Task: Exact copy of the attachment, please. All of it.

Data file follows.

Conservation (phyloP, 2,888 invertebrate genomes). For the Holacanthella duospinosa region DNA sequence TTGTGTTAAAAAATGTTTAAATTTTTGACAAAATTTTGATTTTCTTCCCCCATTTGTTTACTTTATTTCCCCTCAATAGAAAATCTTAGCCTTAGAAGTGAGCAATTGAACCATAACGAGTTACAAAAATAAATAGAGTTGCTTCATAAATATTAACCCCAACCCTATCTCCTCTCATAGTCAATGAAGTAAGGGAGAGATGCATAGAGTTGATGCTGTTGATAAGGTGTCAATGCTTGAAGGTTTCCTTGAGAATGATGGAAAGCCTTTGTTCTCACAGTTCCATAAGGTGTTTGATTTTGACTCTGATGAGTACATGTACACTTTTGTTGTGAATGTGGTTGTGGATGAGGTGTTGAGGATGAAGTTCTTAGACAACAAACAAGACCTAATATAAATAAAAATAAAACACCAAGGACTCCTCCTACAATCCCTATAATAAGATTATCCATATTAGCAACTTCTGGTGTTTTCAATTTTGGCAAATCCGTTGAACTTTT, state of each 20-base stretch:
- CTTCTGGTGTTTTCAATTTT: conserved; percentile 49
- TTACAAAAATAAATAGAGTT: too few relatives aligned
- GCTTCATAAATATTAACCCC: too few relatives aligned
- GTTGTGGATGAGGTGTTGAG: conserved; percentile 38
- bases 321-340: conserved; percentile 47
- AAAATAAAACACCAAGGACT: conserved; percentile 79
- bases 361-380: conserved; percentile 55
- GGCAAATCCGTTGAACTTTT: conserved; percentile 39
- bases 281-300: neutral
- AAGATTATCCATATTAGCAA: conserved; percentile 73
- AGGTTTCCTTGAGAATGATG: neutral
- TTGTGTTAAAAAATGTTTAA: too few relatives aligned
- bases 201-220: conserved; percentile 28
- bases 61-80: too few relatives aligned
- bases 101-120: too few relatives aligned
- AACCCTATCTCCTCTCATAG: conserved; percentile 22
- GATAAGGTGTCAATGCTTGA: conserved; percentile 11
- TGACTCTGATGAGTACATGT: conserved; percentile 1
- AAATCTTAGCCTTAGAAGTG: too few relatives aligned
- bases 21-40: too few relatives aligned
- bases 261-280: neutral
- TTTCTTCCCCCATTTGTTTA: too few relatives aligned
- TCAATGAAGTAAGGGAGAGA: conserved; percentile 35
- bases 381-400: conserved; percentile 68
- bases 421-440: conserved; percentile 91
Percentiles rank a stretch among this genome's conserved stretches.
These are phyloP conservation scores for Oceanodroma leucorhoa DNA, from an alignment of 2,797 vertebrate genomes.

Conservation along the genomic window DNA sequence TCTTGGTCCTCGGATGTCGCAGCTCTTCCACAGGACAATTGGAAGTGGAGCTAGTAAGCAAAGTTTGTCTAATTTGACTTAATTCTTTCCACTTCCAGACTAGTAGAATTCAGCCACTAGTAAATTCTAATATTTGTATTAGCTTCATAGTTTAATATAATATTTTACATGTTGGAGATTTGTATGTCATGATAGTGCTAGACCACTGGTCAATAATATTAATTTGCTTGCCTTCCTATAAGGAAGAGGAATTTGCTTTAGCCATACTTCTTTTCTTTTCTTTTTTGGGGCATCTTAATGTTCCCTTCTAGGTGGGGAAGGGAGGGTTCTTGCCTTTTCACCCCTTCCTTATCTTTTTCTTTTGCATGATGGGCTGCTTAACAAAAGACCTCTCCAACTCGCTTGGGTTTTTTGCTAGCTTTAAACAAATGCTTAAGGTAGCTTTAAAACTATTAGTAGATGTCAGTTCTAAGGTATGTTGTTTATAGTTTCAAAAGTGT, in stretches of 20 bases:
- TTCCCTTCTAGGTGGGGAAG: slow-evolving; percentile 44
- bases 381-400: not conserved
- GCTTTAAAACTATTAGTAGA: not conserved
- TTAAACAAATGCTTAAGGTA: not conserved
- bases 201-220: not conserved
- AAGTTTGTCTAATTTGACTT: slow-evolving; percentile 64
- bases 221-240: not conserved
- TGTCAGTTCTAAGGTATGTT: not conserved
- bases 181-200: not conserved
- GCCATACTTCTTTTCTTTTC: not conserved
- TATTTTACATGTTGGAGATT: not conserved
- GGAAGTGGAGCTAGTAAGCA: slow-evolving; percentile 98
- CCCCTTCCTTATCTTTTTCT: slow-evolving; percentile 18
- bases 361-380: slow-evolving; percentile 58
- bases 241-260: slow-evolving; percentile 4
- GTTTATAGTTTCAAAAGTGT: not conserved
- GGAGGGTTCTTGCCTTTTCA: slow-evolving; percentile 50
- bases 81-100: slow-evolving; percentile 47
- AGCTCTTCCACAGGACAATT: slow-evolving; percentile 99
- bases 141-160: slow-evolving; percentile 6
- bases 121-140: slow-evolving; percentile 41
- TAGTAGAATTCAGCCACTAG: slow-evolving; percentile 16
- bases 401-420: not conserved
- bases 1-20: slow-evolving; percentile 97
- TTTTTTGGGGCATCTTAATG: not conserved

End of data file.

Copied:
Conservation (phyloP, 2,888 invertebrate genomes). For the Holacanthella duospinosa region DNA sequence TTGTGTTAAAAAATGTTTAAATTTTTGACAAAATTTTGATTTTCTTCCCCCATTTGTTTACTTTATTTCCCCTCAATAGAAAATCTTAGCCTTAGAAGTGAGCAATTGAACCATAACGAGTTACAAAAATAAATAGAGTTGCTTCATAAATATTAACCCCAACCCTATCTCCTCTCATAGTCAATGAAGTAAGGGAGAGATGCATAGAGTTGATGCTGTTGATAAGGTGTCAATGCTTGAAGGTTTCCTTGAGAATGATGGAAAGCCTTTGTTCTCACAGTTCCATAAGGTGTTTGATTTTGACTCTGATGAGTACATGTACACTTTTGTTGTGAATGTGGTTGTGGATGAGGTGTTGAGGATGAAGTTCTTAGACAACAAACAAGACCTAATATAAATAAAAATAAAACACCAAGGACTCCTCCTACAATCCCTATAATAAGATTATCCATATTAGCAACTTCTGGTGTTTTCAATTTTGGCAAATCCGTTGAACTTTT, state of each 20-base stretch:
- CTTCTGGTGTTTTCAATTTT: conserved; percentile 49
- TTACAAAAATAAATAGAGTT: too few relatives aligned
- GCTTCATAAATATTAACCCC: too few relatives aligned
- GTTGTGGATGAGGTGTTGAG: conserved; percentile 38
- bases 321-340: conserved; percentile 47
- AAAATAAAACACCAAGGACT: conserved; percentile 79
- bases 361-380: conserved; percentile 55
- GGCAAATCCGTTGAACTTTT: conserved; percentile 39
- bases 281-300: neutral
- AAGATTATCCATATTAGCAA: conserved; percentile 73
- AGGTTTCCTTGAGAATGATG: neutral
- TTGTGTTAAAAAATGTTTAA: too few relatives aligned
- bases 201-220: conserved; percentile 28
- bases 61-80: too few relatives aligned
- bases 101-120: too few relatives aligned
- AACCCTATCTCCTCTCATAG: conserved; percentile 22
- GATAAGGTGTCAATGCTTGA: conserved; percentile 11
- TGACTCTGATGAGTACATGT: conserved; percentile 1
- AAATCTTAGCCTTAGAAGTG: too few relatives aligned
- bases 21-40: too few relatives aligned
- bases 261-280: neutral
- TTTCTTCCCCCATTTGTTTA: too few relatives aligned
- TCAATGAAGTAAGGGAGAGA: conserved; percentile 35
- bases 381-400: conserved; percentile 68
- bases 421-440: conserved; percentile 91
Percentiles rank a stretch among this genome's conserved stretches.
These are phyloP conservation scores for Oceanodroma leucorhoa DNA, from an alignment of 2,797 vertebrate genomes.

Conservation along the genomic window DNA sequence TCTTGGTCCTCGGATGTCGCAGCTCTTCCACAGGACAATTGGAAGTGGAGCTAGTAAGCAAAGTTTGTCTAATTTGACTTAATTCTTTCCACTTCCAGACTAGTAGAATTCAGCCACTAGTAAATTCTAATATTTGTATTAGCTTCATAGTTTAATATAATATTTTACATGTTGGAGATTTGTATGTCATGATAGTGCTAGACCACTGGTCAATAATATTAATTTGCTTGCCTTCCTATAAGGAAGAGGAATTTGCTTTAGCCATACTTCTTTTCTTTTCTTTTTTGGGGCATCTTAATGTTCCCTTCTAGGTGGGGAAGGGAGGGTTCTTGCCTTTTCACCCCTTCCTTATCTTTTTCTTTTGCATGATGGGCTGCTTAACAAAAGACCTCTCCAACTCGCTTGGGTTTTTTGCTAGCTTTAAACAAATGCTTAAGGTAGCTTTAAAACTATTAGTAGATGTCAGTTCTAAGGTATGTTGTTTATAGTTTCAAAAGTGT, in stretches of 20 bases:
- TTCCCTTCTAGGTGGGGAAG: slow-evolving; percentile 44
- bases 381-400: not conserved
- GCTTTAAAACTATTAGTAGA: not conserved
- TTAAACAAATGCTTAAGGTA: not conserved
- bases 201-220: not conserved
- AAGTTTGTCTAATTTGACTT: slow-evolving; percentile 64
- bases 221-240: not conserved
- TGTCAGTTCTAAGGTATGTT: not conserved
- bases 181-200: not conserved
- GCCATACTTCTTTTCTTTTC: not conserved
- TATTTTACATGTTGGAGATT: not conserved
- GGAAGTGGAGCTAGTAAGCA: slow-evolving; percentile 98
- CCCCTTCCTTATCTTTTTCT: slow-evolving; percentile 18
- bases 361-380: slow-evolving; percentile 58
- bases 241-260: slow-evolving; percentile 4
- GTTTATAGTTTCAAAAGTGT: not conserved
- GGAGGGTTCTTGCCTTTTCA: slow-evolving; percentile 50
- bases 81-100: slow-evolving; percentile 47
- AGCTCTTCCACAGGACAATT: slow-evolving; percentile 99
- bases 141-160: slow-evolving; percentile 6
- bases 121-140: slow-evolving; percentile 41
- TAGTAGAATTCAGCCACTAG: slow-evolving; percentile 16
- bases 401-420: not conserved
- bases 1-20: slow-evolving; percentile 97
- TTTTTTGGGGCATCTTAATG: not conserved